Show time is 8 p.m. Admission is $15, $12 for members. Phone 583-0022 or visit www.caffelena.com.

The Jeremy Wallace Trio takes over on Saturday at Caffe Lena, then moves on to Club Helsinki (284 Main St., Great Barrington, Mass.) on Sunday.

Wallace’s ramshackle blues sound like equal parts Tom Waits growl, timeless romantic rage and Model T Ford spare parts. In the title song of his new album, “She Used To Call Me Honey,” things go wrong in a hurry, and the is about resiliency and recovery, with romantic disaster at regular intervals.

Wallace and his trio, bassist Matt Gruenberg and drummer Tom Devito (Wallace plays dobro and guitar) fire up at Caffe Lena at 8 p.m. on Saturday. Admission is $15, $12 for Caffe members.

On Sunday at 8 p.m., they take the stage at Club Helsinki. Admission is $12. Phone (413) 528-3394 or visit www.clubhelsinkiweb.com.

Meanwhile, back at Caffe Lena, country singer Jesse Stewart sings at 7 p.m. Sunday. Like Rory Block, Stewart is local, from Duanesburg, with a talent made for a wider world. David Malachowski, yet another locally based big talent, has been producing and playing on Stewart’s original songs at Dae Bennett’s (yes, son of Tony) studio in New Jersey. Songs, singing and playing are first class, promising big things for this star-capable artist.

Malachowski plays on this gig, and he’s always a treat. Admission is $12.

CAJUN AND MORE

The Doc Marshalls party tonight at the Linda Norris Auditorium of the WAMC Performing Arts Studio (339 Central Ave., Albany) with special guest Jesse Lege, a Cajun accordionist and singer a generation older than themselves.

The Doc Marshalls are a versatile vehicle for the songs of Nicolas Beaudoing. The band skids across the Texas-Louisiana border on waves of down-home dance beats. Straight-on Cajun turns up on their new album “Honest for Once,” but they also play everything you might expect from Texans: deep country, blues and rock ’n’ roll. Show time is 8 p.m. Admission is $20, including food. Phone 465-5233 or visit www.wamcarts.org.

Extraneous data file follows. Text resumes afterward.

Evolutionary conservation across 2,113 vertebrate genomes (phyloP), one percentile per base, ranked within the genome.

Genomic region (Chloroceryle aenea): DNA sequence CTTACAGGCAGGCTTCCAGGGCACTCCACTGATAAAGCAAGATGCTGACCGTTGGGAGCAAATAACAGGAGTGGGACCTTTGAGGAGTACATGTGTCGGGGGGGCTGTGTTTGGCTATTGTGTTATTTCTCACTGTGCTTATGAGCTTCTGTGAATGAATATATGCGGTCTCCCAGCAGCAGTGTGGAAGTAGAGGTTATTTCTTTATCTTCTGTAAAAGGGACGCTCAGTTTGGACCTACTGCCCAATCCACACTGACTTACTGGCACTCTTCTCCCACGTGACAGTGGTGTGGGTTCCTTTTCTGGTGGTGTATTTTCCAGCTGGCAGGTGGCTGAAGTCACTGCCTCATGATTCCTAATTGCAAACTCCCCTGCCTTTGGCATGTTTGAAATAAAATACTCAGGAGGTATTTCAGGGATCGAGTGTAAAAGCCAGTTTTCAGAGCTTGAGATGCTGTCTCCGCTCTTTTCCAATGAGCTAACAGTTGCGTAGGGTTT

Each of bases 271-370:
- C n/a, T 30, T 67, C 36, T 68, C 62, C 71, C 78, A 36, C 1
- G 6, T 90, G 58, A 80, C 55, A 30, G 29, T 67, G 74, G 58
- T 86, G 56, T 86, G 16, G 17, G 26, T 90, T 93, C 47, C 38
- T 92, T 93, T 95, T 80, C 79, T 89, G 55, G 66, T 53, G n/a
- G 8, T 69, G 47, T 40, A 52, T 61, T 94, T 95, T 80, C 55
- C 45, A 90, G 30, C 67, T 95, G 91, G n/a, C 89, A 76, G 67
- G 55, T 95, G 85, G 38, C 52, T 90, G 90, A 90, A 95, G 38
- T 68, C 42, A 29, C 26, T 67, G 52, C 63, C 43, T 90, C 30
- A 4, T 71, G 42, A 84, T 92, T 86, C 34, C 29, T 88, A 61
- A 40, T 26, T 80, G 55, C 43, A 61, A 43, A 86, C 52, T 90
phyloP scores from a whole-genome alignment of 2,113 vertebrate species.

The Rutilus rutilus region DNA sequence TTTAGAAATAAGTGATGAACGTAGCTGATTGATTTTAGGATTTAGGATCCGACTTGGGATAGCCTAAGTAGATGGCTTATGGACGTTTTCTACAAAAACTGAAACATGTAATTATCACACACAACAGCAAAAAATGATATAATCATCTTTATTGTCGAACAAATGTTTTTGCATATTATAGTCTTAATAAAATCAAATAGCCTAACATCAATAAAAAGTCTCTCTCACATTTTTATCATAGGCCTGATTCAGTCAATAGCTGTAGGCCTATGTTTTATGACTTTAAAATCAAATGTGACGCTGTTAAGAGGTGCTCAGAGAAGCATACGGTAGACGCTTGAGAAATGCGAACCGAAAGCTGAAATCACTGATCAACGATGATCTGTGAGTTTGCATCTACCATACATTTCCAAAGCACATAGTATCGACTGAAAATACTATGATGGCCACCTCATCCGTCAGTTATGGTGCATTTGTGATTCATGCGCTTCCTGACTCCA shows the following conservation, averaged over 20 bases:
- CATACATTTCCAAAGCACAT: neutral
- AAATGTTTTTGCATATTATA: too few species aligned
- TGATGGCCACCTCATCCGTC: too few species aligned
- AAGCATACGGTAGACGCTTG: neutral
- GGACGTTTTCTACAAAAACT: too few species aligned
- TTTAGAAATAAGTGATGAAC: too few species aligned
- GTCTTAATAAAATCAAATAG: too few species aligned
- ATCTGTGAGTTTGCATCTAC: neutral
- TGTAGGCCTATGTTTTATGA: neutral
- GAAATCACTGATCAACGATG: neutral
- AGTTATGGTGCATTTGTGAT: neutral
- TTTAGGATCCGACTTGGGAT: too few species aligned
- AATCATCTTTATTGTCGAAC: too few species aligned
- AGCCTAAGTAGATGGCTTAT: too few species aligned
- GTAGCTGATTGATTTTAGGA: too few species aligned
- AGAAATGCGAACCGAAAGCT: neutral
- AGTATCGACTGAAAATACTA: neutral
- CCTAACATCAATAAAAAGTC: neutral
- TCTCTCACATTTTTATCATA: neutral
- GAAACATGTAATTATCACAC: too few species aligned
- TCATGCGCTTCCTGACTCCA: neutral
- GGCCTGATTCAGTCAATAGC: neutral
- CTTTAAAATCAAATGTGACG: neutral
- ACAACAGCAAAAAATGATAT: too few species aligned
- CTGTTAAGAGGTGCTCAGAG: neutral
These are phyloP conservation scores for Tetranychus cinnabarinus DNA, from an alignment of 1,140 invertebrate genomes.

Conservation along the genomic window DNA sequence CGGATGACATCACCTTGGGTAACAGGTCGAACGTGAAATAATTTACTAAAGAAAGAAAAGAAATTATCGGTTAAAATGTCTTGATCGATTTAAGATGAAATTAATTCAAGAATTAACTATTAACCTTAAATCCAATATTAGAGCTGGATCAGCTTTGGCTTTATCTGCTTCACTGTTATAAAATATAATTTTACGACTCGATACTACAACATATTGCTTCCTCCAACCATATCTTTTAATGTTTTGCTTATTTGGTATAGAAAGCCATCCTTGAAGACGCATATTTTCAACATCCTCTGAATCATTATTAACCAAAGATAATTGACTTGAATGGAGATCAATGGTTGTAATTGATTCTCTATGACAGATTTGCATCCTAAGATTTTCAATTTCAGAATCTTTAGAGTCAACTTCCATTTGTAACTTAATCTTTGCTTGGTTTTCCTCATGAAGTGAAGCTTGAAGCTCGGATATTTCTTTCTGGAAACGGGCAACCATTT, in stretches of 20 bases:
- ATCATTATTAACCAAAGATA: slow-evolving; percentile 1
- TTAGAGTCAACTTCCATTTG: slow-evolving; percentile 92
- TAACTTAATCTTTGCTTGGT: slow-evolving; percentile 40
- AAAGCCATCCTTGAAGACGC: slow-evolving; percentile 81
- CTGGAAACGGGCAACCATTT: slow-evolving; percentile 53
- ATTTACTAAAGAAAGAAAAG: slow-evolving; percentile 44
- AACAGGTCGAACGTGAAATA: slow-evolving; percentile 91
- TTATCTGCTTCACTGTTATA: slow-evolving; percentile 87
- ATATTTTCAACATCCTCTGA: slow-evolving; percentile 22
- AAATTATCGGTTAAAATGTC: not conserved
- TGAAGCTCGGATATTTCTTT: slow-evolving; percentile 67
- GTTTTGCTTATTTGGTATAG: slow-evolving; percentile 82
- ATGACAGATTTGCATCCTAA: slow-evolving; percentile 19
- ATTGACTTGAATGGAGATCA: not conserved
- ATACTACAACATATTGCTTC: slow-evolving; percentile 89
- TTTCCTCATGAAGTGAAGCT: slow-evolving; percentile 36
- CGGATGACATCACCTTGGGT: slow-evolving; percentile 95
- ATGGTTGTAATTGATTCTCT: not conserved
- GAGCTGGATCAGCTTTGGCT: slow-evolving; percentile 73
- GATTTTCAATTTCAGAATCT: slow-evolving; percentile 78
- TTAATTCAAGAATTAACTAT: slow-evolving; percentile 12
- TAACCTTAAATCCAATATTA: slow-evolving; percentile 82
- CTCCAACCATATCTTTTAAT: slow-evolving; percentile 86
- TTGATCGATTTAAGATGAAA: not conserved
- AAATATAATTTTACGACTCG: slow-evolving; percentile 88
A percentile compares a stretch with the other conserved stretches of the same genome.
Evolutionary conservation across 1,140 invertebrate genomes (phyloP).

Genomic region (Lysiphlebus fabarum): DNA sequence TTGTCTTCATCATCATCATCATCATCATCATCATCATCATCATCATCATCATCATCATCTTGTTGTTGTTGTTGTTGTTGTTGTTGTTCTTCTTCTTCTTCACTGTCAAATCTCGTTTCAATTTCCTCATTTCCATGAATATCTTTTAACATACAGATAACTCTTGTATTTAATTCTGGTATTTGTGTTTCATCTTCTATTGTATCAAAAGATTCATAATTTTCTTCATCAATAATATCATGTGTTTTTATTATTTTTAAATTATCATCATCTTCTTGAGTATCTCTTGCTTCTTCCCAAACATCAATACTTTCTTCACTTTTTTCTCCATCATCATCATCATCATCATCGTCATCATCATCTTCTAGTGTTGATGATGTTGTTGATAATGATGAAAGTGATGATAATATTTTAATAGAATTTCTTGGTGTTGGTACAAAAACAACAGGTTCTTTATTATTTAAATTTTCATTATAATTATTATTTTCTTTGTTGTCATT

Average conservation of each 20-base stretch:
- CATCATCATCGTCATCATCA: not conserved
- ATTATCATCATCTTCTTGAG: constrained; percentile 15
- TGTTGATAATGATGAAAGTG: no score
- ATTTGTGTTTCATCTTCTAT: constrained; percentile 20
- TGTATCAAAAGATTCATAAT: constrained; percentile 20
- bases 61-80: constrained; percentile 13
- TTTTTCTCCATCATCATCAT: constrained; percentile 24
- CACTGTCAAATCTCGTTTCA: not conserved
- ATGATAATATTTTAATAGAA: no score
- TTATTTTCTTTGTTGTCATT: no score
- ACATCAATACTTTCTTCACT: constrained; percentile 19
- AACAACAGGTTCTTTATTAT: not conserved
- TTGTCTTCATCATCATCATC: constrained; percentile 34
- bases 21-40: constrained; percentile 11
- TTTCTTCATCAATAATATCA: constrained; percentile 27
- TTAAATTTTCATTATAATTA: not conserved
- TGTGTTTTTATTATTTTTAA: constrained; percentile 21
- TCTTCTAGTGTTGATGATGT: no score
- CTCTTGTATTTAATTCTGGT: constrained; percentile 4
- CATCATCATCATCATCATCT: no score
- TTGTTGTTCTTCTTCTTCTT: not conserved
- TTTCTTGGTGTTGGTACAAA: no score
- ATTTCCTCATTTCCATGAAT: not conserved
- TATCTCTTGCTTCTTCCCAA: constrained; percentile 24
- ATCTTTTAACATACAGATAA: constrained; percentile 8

On Saturday, Captain Squeeze and the Zydeco Moshers — fresh from Proctors Mardi Gras where they opened for Mojo and the Bayou Gypsies — play Revolution Hall (425 River St., Troy) in “Fat Saturday for the Arts,” a benefit for the Arts Center of the Capital Region. Show time is 7 p.m. Admission is $10 in advance, $15 at the door. Food and Hoodoo Voodoo Ale from Brown’s Brewing Co. and other drinks are extra.

John Kirk, Trish Miller and Ed Lowman celebrate Adirondack music in “Songs of Our Land” on Saturday at the Ndakinna Education Center (23 Middle Grove Road, Greenfield Center). The trio’s two albums, “Fly Around, Fiddle Tunes of the North Country” and “Shuffle About,” are strong and authentic; but these guys are even more fun onstage. Show time is 7 p.m. Admission is $7, $5 for children, and $5 per person, family rate. Proceeds will benefit the Center, as will a 50/50 raffle. Phone 583-9958.

Categories: Life and Arts